The Story of How Hassan Howa Overthrew Apartheid Cricket

Having devoted his life to non-racism in sports, Hassan Howa never gave up his dream that one day all children, regardless of class, colour or creed, would have the same sporting opportunities and an equal chance to represent their country on the sports field.

The son of Yusuf and Lelia Howa and the eldest of five brothers and six sisters, Hassan was born and raised in the poor and infamous neighbourhood of District Six. Soon after having graduated from Trafalgar High School, he worked for the family business after which he worked as a travel agent and a supervisor. Being Coloured during apartheid, he was prevented from becoming a manager and quit after having been overlooked for a managerial position that went to a young white male whom he had trained.

As a young man, Hassan was deeply influenced by his father, who was a prominent member of the anti-apartheid movement, the South African Indian Congress. Furthermore, cricket was Hassan’s first love and he devoted his life to ensuring that there was equality in the game of cricket and sports in general.  For him, participation in sport was critical for the growth and development of the individual as well as for society as a whole.

In 1947, Howa was a founder member of the SA Cricket Board of Control (SACBOC) which worked to promote cricket among the oppressed. Strongly influenced by the political movements of the Western Cape, with its long-standing tradition of principled opposition to racism, Hassan found himself becoming the voice of non-racial sport in South Africa. He led a fearless campaign throughout the 1970s against apartheid cricket and with the support of mainly Indian and Coloured communities, the apartheid cricket team was banned from participating in international cricket.

Hassan believed that all apartheid sports should be banned and formed the South African Council on Sports (SACOS) to pursue this goal. As the leader of SACOS, he lobbied for South Africa’s expulsion from world sport under the slogan: No “normal” sport in an abnormal society. Despite being harassed and persecuted by the apartheid police, the campaign led to the complete international isolation of apartheid sporting teams and this had a significant impact in bringing an end to apartheid.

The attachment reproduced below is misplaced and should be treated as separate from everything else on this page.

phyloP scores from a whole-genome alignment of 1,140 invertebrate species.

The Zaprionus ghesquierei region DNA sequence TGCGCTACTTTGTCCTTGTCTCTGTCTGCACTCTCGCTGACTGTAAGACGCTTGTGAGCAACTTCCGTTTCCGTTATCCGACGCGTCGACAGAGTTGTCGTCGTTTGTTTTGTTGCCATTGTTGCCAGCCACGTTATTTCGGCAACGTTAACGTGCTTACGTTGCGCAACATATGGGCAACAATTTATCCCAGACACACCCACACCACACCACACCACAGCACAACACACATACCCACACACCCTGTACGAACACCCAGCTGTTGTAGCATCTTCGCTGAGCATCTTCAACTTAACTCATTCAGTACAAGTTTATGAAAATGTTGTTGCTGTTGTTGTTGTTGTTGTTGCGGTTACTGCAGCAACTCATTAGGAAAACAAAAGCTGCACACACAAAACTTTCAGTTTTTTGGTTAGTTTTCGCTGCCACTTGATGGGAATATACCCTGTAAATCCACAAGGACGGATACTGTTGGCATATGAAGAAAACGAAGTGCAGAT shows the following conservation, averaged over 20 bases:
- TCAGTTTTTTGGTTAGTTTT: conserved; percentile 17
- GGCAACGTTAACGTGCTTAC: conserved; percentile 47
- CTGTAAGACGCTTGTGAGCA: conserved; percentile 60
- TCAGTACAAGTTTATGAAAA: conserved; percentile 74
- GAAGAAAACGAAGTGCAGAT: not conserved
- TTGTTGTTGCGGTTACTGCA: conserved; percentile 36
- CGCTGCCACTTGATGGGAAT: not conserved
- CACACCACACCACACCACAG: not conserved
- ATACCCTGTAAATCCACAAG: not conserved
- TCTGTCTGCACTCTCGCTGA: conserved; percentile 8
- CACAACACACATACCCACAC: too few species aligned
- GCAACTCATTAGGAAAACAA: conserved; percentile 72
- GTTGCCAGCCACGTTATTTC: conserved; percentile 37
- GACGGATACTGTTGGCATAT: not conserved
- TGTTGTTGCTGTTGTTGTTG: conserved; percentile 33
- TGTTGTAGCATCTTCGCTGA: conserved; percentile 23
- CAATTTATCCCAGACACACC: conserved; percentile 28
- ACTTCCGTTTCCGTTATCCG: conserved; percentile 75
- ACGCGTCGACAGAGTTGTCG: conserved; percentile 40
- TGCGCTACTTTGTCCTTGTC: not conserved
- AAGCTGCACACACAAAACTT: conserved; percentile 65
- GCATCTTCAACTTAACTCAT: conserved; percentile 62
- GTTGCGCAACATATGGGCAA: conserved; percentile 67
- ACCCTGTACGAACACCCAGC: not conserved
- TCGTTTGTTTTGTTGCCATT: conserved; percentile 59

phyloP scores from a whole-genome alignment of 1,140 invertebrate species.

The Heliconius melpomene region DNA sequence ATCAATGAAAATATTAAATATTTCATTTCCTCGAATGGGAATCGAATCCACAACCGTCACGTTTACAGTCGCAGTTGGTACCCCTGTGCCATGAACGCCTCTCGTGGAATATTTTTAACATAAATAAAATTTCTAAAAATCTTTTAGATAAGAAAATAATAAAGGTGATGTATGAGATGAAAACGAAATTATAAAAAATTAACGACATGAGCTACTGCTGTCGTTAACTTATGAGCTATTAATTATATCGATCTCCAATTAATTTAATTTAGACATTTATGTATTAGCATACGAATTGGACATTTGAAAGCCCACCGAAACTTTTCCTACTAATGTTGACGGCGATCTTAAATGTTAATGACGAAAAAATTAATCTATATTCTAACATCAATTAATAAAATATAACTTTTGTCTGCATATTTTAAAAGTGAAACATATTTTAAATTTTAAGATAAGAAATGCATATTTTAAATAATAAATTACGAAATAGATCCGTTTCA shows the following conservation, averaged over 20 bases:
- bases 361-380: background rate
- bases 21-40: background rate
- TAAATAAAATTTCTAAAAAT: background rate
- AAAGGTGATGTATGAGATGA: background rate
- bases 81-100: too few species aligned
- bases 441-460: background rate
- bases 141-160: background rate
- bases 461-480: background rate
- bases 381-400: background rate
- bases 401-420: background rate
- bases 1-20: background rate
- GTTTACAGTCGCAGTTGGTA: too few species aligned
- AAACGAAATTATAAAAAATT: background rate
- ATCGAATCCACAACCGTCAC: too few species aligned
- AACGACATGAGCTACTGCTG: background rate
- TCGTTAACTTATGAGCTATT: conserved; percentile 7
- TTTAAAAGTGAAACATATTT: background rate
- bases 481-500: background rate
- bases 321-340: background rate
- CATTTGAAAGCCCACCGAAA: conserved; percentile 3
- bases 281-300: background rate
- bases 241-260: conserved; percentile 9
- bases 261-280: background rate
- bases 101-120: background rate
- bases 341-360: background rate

In addition, Hassan was also a member of the committee that raised money for students arrested during the 1976 and 1981 anti-apartheid riots and he was a founder member and patron of the United Democratic Front. He also used his resources to provide better sports facilities in underprivileged areas and was active in identifying young cricket players who could be coached to play for the provincial and national team.

At the time of his death in 1992, Hassan was survived by his loving and devoted wife, Sybil, six sons, three daughters, and twelve grandchildren. He was honoured with a presidential medal in 1998, the Order of Ikhamanga in silver (for his his excellent contribution to the struggle for and the development of non-racial sport in  South Africa) in 2004 and an honourary doctorate from the University of the Western Cape in 2013. He has not as of yet been recognised for his contribution to the sport by Cricket South Africa.

Many years ago, before most of us were born, Lelia Howa gave birth to a boy named Hassan Howa. He would go on to become a great man, dedicating his life to the fight against apartheid and the fight for non-racism in sport. Let’s honour his memory by continuing that fight.

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